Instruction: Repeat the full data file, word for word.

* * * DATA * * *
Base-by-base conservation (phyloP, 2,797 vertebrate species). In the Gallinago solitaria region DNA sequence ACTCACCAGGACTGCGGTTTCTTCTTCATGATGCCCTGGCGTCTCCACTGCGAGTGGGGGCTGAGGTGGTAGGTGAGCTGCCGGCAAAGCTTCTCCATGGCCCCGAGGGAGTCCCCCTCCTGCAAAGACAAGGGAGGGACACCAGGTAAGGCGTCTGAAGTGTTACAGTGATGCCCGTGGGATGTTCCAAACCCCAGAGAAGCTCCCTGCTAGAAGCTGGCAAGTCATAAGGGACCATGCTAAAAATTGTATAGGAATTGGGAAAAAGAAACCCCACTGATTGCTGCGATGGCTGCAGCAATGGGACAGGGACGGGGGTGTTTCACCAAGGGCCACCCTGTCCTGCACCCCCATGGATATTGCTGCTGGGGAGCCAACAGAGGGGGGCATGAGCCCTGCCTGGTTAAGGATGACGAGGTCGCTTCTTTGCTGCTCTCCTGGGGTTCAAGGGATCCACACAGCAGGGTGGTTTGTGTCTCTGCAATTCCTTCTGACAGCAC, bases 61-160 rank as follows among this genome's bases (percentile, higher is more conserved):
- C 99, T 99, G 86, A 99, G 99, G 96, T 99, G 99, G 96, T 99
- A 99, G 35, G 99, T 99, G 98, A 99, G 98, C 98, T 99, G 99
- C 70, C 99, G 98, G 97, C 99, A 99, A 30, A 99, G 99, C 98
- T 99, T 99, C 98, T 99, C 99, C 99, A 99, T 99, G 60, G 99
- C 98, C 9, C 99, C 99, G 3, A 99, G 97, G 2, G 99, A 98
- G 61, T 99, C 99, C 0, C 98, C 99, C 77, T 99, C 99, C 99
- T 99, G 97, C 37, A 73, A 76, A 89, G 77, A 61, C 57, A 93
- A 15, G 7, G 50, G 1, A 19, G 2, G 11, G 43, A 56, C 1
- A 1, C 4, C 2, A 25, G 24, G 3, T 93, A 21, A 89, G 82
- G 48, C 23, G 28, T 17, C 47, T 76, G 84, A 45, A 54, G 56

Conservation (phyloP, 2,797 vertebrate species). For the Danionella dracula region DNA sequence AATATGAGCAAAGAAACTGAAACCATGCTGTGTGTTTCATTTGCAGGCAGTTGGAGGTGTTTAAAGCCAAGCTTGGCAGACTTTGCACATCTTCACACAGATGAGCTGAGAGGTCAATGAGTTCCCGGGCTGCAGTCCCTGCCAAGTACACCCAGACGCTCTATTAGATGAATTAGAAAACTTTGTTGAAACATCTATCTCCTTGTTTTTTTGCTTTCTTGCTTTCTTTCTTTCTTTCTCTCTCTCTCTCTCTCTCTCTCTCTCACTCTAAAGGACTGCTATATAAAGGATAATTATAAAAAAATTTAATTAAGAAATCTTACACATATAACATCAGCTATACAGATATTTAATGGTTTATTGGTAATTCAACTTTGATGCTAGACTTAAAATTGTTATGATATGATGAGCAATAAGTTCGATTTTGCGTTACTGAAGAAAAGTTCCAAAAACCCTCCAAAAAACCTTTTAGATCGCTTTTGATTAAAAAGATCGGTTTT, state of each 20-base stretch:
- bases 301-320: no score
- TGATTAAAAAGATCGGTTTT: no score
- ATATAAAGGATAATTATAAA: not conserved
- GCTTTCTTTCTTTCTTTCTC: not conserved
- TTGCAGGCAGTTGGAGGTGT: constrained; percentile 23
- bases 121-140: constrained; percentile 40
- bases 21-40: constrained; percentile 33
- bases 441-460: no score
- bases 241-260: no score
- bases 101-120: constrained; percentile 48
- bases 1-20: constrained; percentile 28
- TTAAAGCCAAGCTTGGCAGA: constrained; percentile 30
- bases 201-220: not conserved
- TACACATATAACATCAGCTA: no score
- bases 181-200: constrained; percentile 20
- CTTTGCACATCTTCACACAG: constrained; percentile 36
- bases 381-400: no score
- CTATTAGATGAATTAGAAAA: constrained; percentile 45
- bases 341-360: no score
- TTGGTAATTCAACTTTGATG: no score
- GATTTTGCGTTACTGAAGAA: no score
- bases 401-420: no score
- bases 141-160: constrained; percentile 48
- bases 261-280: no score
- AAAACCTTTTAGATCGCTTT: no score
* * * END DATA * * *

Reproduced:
Base-by-base conservation (phyloP, 2,797 vertebrate species). In the Gallinago solitaria region DNA sequence ACTCACCAGGACTGCGGTTTCTTCTTCATGATGCCCTGGCGTCTCCACTGCGAGTGGGGGCTGAGGTGGTAGGTGAGCTGCCGGCAAAGCTTCTCCATGGCCCCGAGGGAGTCCCCCTCCTGCAAAGACAAGGGAGGGACACCAGGTAAGGCGTCTGAAGTGTTACAGTGATGCCCGTGGGATGTTCCAAACCCCAGAGAAGCTCCCTGCTAGAAGCTGGCAAGTCATAAGGGACCATGCTAAAAATTGTATAGGAATTGGGAAAAAGAAACCCCACTGATTGCTGCGATGGCTGCAGCAATGGGACAGGGACGGGGGTGTTTCACCAAGGGCCACCCTGTCCTGCACCCCCATGGATATTGCTGCTGGGGAGCCAACAGAGGGGGGCATGAGCCCTGCCTGGTTAAGGATGACGAGGTCGCTTCTTTGCTGCTCTCCTGGGGTTCAAGGGATCCACACAGCAGGGTGGTTTGTGTCTCTGCAATTCCTTCTGACAGCAC, bases 61-160 rank as follows among this genome's bases (percentile, higher is more conserved):
- C 99, T 99, G 86, A 99, G 99, G 96, T 99, G 99, G 96, T 99
- A 99, G 35, G 99, T 99, G 98, A 99, G 98, C 98, T 99, G 99
- C 70, C 99, G 98, G 97, C 99, A 99, A 30, A 99, G 99, C 98
- T 99, T 99, C 98, T 99, C 99, C 99, A 99, T 99, G 60, G 99
- C 98, C 9, C 99, C 99, G 3, A 99, G 97, G 2, G 99, A 98
- G 61, T 99, C 99, C 0, C 98, C 99, C 77, T 99, C 99, C 99
- T 99, G 97, C 37, A 73, A 76, A 89, G 77, A 61, C 57, A 93
- A 15, G 7, G 50, G 1, A 19, G 2, G 11, G 43, A 56, C 1
- A 1, C 4, C 2, A 25, G 24, G 3, T 93, A 21, A 89, G 82
- G 48, C 23, G 28, T 17, C 47, T 76, G 84, A 45, A 54, G 56

Conservation (phyloP, 2,797 vertebrate species). For the Danionella dracula region DNA sequence AATATGAGCAAAGAAACTGAAACCATGCTGTGTGTTTCATTTGCAGGCAGTTGGAGGTGTTTAAAGCCAAGCTTGGCAGACTTTGCACATCTTCACACAGATGAGCTGAGAGGTCAATGAGTTCCCGGGCTGCAGTCCCTGCCAAGTACACCCAGACGCTCTATTAGATGAATTAGAAAACTTTGTTGAAACATCTATCTCCTTGTTTTTTTGCTTTCTTGCTTTCTTTCTTTCTTTCTCTCTCTCTCTCTCTCTCTCTCTCTCACTCTAAAGGACTGCTATATAAAGGATAATTATAAAAAAATTTAATTAAGAAATCTTACACATATAACATCAGCTATACAGATATTTAATGGTTTATTGGTAATTCAACTTTGATGCTAGACTTAAAATTGTTATGATATGATGAGCAATAAGTTCGATTTTGCGTTACTGAAGAAAAGTTCCAAAAACCCTCCAAAAAACCTTTTAGATCGCTTTTGATTAAAAAGATCGGTTTT, state of each 20-base stretch:
- bases 301-320: no score
- TGATTAAAAAGATCGGTTTT: no score
- ATATAAAGGATAATTATAAA: not conserved
- GCTTTCTTTCTTTCTTTCTC: not conserved
- TTGCAGGCAGTTGGAGGTGT: constrained; percentile 23
- bases 121-140: constrained; percentile 40
- bases 21-40: constrained; percentile 33
- bases 441-460: no score
- bases 241-260: no score
- bases 101-120: constrained; percentile 48
- bases 1-20: constrained; percentile 28
- TTAAAGCCAAGCTTGGCAGA: constrained; percentile 30
- bases 201-220: not conserved
- TACACATATAACATCAGCTA: no score
- bases 181-200: constrained; percentile 20
- CTTTGCACATCTTCACACAG: constrained; percentile 36
- bases 381-400: no score
- CTATTAGATGAATTAGAAAA: constrained; percentile 45
- bases 341-360: no score
- TTGGTAATTCAACTTTGATG: no score
- GATTTTGCGTTACTGAAGAA: no score
- bases 401-420: no score
- bases 141-160: constrained; percentile 48
- bases 261-280: no score
- AAAACCTTTTAGATCGCTTT: no score